FWIW... as a professional chef... I despise Old Bay, for reasons many have stated. Just say'in
No, the single companionway board does not have a vent. It swings down from the sliding hatch cover.I don't remember - don't you have a vent in the companionway boards? If not a drop in screen will provide some ventilation.
Gary, i did. They are NOT 50 times more powerful as you statedDave, check the PC fan specs - 95 CFM = 5,400 CFH. Remember, Dave, good writers research their information before writing it.
And, I guess the restaurants in Seattle are a bit different than those in Spokane where I lived.
All the best,
Gary, I do use it in Baltimore style crab cakes, ( not all crab cakes are Baltimore style) , some shrimp dishes, it's not that I don't use it. I use it sparingly t bough as it overpowers the delicate crab meat or everything it comes in contact withWOW! Now I know of two professonal chefs that don't like or use Old Bay. And, Donna, I agree - too much of any spice can ruin any food.
I agree. Too much of anything is ... too much.I think in the Chesapeake area Old Bay is both overrated and overused. I've had more than one meal ruined due to the amount of Old Bay the chef used when it would have been near perfect without it at all.
Ah. I remember. Fussy, and one less option.No, the single companionway board does not have a vent. It swings down from the sliding hatch cover.
The deck hatches originally came with the vents/fans.
We have a wind scoop that came with our boat. I unfolded it for the first time a few months ago. It's very...purple. No idea how it works but figured we'll try to put it up this weekend. Maybe after a couple of drinks it will fall into place....
We do have a windscoop on the boat which I haven't used yet (got it at the EYC flea market for a song). ...
Some of your other responses caused me to go back and re-read your message. Maybe I have misunderstood your comment....When the guy at West Marine asked how air got in and out of the boat I think I looked at him like he had three heads. You just open and close ports, right? But wait, you are using an AC... so... the tl;dr is that our hatches are supposed to have those solar fans so air can be pulled in and pushed out...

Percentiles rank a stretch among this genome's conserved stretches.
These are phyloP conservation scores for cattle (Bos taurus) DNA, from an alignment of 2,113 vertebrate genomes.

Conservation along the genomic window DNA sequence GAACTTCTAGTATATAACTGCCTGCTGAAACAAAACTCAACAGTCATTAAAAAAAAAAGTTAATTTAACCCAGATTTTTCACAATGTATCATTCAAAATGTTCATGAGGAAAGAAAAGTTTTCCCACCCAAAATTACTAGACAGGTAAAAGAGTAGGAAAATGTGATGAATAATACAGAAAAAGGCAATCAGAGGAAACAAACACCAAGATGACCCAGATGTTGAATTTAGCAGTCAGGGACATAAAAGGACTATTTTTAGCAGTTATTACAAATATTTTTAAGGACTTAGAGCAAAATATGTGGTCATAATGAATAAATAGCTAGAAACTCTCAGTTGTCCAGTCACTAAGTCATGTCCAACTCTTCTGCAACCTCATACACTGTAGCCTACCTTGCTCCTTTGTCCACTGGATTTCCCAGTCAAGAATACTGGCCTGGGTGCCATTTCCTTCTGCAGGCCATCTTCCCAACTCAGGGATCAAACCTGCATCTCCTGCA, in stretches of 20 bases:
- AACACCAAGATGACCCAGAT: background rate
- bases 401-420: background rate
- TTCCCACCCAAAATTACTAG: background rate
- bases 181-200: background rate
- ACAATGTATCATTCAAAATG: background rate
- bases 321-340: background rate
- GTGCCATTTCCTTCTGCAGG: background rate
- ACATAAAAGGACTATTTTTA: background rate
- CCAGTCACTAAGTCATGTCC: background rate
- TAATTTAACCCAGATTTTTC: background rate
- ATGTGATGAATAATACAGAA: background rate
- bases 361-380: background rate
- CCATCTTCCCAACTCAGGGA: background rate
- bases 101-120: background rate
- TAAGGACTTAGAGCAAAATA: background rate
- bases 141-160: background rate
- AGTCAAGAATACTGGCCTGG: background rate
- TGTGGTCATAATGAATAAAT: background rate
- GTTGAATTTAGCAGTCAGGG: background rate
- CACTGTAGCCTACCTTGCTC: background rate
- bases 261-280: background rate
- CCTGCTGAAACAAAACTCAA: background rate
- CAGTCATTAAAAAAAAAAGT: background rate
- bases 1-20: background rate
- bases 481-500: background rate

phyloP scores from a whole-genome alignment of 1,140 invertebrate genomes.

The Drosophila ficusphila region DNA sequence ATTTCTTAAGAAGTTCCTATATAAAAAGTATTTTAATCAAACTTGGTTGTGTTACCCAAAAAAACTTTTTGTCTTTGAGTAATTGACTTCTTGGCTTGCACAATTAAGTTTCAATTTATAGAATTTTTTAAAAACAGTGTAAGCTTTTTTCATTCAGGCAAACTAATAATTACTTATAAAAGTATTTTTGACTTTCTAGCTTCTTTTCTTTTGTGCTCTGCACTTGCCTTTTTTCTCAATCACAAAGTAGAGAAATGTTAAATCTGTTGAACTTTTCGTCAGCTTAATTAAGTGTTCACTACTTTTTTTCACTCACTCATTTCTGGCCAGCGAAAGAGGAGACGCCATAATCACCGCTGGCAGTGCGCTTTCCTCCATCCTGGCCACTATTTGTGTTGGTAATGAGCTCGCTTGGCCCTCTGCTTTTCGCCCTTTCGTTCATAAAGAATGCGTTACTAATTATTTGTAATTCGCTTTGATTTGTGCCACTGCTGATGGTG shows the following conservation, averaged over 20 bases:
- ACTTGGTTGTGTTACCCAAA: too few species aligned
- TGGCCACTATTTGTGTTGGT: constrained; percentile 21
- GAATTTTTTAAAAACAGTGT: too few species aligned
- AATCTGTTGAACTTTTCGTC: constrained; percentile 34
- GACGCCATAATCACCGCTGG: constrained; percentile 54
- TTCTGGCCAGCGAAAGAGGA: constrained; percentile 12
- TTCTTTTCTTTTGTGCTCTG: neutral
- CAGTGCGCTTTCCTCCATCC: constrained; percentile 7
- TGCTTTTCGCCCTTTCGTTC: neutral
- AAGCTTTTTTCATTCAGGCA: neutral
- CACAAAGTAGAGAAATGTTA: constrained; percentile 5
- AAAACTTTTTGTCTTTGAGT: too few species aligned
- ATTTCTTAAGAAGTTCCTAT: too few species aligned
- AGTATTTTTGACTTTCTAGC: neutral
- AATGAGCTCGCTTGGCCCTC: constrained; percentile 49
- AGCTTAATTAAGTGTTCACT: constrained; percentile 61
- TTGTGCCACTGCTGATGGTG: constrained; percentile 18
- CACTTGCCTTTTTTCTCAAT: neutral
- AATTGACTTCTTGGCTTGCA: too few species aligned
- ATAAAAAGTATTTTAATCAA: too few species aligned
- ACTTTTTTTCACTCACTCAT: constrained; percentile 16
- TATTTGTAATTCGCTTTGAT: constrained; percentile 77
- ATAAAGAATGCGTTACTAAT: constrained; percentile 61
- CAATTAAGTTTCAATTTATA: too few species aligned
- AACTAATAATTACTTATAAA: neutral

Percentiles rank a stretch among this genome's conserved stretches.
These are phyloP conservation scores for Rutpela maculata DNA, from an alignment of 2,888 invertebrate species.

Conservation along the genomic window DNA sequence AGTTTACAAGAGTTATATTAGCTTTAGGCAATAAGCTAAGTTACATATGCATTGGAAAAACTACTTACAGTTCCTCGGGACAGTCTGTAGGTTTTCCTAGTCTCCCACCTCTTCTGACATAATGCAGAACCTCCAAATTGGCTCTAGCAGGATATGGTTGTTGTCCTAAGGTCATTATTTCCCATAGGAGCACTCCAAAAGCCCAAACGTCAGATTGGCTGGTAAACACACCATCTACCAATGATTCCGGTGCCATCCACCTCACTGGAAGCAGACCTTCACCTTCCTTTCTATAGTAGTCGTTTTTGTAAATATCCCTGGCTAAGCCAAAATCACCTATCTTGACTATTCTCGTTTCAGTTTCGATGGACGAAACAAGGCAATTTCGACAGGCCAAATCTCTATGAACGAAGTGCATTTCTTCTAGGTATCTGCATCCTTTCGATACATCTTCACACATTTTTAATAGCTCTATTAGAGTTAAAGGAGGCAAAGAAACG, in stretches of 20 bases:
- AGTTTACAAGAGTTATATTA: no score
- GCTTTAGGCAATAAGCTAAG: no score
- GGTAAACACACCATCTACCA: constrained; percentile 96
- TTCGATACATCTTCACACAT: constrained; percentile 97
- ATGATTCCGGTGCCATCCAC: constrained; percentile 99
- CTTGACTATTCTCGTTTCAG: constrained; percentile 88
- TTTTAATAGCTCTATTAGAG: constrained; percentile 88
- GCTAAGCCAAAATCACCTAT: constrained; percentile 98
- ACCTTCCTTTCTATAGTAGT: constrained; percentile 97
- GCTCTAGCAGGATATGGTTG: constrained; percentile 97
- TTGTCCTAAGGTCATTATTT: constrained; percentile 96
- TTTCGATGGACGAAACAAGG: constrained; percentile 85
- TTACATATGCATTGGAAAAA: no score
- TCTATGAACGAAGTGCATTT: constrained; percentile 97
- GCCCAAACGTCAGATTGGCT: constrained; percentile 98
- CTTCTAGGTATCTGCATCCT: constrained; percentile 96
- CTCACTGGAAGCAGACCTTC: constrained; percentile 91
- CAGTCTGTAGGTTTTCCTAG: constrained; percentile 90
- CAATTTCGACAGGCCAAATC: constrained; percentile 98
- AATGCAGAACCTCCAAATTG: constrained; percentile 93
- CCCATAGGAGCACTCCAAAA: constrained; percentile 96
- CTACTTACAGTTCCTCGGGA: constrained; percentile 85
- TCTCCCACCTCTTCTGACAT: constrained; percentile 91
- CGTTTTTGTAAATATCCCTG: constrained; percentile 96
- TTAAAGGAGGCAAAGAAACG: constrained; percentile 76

Blow a fan into your bilge with a Peltier dehumidifier draining into your sink, and you may find your bilge dry when you return to your boat at the end of your week. Since float switches can fail in the "on" position from water intrusion, you may find that your float switch lasts longer also. It is, of course, your choice. I'm just pointing out alternatives for others to consider....I always have a wet bilge due to the keel stepped mast...
We have a wind scoop. Base fits over the front hatch and has as few bamboo dowels to keep it around it. Top has a loop which we use to raise it wit spinnaker halyard to make it a tent with opening facing the bow. Easy Peary. In light breezes it helps a litWe have a wind scoop that came with our boat. I unfolded it for the first time a few months ago. It's very...purple. No idea how it works but figured we'll try to put it up this weekend. Maybe after a couple of drinks it will fall into place.
Planning to leave Friday and head up the Chester to meet up with our sail club. We'll anchor out somewhere Friday night and meet up with them Saturday to sail to Corsica River YC for their anniversary celebration BBQ, bands, and sail race.
No Old Bay on board. Plenty of Penzey's and Kalustyan's.
I replied to this and now the reply is gone - grrr! Hope I'm not repeating myself. The site is running slow for me.Some of your other responses caused me to go back and re-read your message. Maybe I have misunderstood your comment.
What kind of AC did you ultimately buy? Where is it mounted? How and where are you getting the AC's hot exhaust air out of the boat?
As for general ventilation and dehumidification, AC does a great job while you are on the boat. It can be considered overkill as a dehumidification method while the boat is unoccupied. Also, I have reverse cycle on my new boat, and I do not want to leave that seacock open while I'm away for a week. So I like using a dehumidifier.
A couple of other considerations: some people like to make canvas covers to prevent crazing of their acrylic hatches. Some like to install shades on the inside keep the boat cool and limit fading of upholstry and other UV damage. Some people like to cover the boat during the offseason. Solar vents will not work in these situations. Not a showstopper, but realize some of the compromises that you need to make before plunking down $$$ for solar vents. And as Gary has mentioned, they do have limited lifetime and can leak if not re-bedded periodically (my current beef with my solar vent,